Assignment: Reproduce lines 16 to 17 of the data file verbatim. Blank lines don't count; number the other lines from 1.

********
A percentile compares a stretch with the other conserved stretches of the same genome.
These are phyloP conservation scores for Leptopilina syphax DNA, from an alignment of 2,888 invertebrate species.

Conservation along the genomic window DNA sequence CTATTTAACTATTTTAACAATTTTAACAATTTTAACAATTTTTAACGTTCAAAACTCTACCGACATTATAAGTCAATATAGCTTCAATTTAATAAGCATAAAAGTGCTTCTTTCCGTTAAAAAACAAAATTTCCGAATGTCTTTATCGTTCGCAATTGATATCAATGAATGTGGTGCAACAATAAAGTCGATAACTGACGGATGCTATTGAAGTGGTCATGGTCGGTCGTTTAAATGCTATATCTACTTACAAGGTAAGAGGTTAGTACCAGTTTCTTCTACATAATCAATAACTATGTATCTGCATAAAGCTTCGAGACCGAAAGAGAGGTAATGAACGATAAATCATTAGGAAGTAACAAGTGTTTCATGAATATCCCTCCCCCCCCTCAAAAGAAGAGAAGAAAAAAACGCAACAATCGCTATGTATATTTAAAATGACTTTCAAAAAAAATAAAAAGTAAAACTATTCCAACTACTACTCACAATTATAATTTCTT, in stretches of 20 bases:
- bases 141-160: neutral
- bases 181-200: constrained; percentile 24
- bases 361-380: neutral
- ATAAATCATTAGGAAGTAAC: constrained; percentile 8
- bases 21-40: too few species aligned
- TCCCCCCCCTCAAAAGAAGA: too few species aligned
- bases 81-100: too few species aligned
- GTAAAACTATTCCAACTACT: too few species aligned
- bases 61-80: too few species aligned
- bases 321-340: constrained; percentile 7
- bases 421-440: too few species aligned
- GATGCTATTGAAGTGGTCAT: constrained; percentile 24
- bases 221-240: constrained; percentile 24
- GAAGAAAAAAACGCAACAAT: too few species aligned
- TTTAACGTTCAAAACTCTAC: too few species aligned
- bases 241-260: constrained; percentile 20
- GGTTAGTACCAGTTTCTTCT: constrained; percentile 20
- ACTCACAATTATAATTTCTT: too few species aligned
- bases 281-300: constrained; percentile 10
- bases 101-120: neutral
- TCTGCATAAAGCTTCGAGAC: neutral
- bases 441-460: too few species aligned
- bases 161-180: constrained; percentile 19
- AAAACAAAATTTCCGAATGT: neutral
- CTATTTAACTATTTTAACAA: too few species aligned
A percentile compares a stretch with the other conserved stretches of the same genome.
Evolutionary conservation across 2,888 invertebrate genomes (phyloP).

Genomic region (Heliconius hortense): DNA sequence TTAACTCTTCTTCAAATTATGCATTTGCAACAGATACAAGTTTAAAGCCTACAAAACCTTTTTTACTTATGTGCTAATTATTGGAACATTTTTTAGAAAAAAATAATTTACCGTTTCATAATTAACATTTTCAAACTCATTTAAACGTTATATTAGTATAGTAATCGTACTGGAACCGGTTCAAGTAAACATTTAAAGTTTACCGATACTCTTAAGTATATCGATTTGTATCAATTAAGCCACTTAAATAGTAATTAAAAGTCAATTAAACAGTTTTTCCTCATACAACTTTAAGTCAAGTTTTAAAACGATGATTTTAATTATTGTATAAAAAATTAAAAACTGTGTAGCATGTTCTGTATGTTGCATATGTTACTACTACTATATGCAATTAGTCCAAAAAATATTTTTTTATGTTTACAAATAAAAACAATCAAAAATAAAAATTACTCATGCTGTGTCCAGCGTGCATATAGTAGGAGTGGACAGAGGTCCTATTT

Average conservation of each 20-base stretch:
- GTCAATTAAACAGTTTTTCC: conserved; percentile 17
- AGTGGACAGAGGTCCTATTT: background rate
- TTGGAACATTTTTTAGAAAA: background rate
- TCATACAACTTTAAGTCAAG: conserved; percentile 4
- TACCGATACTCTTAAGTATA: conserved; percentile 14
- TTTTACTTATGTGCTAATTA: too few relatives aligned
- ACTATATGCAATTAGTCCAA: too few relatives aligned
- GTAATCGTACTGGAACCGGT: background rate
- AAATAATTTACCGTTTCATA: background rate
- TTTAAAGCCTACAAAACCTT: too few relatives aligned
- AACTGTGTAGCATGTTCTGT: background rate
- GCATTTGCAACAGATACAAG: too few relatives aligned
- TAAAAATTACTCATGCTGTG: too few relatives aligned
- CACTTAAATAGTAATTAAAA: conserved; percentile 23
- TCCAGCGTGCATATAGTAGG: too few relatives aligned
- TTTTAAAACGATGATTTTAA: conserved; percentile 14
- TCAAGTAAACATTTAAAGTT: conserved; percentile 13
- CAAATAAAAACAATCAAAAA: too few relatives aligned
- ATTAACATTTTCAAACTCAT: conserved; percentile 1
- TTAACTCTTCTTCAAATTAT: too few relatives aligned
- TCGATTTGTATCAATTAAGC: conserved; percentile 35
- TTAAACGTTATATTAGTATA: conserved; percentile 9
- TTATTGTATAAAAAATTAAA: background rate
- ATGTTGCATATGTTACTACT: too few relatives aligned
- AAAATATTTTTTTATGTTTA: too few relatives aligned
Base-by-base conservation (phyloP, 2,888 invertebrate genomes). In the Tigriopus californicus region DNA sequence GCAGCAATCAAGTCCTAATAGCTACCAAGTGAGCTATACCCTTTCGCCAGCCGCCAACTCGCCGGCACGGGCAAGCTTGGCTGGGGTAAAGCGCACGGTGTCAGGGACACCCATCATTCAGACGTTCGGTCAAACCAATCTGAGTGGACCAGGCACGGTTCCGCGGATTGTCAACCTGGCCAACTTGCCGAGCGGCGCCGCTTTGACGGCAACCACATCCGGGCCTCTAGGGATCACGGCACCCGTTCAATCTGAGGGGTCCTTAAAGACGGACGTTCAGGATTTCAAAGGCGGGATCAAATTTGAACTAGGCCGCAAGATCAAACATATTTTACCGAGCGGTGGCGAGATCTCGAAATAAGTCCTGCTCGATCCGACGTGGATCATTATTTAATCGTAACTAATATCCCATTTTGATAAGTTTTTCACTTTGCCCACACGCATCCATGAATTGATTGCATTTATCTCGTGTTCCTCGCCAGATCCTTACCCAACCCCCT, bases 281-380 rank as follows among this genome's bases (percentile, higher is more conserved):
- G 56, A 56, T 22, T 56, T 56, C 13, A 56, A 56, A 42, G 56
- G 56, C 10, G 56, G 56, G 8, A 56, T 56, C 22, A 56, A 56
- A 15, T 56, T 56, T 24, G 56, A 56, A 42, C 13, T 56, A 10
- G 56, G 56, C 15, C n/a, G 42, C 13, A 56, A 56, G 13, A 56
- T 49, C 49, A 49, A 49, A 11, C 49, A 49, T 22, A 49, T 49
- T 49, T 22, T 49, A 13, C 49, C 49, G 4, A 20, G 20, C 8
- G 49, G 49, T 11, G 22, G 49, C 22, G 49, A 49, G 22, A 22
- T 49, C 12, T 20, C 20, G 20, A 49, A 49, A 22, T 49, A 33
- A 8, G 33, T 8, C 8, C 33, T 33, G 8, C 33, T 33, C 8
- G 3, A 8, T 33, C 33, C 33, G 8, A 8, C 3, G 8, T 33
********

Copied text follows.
- bases 221-240: constrained; percentile 24
- GAAGAAAAAAACGCAACAAT: too few species aligned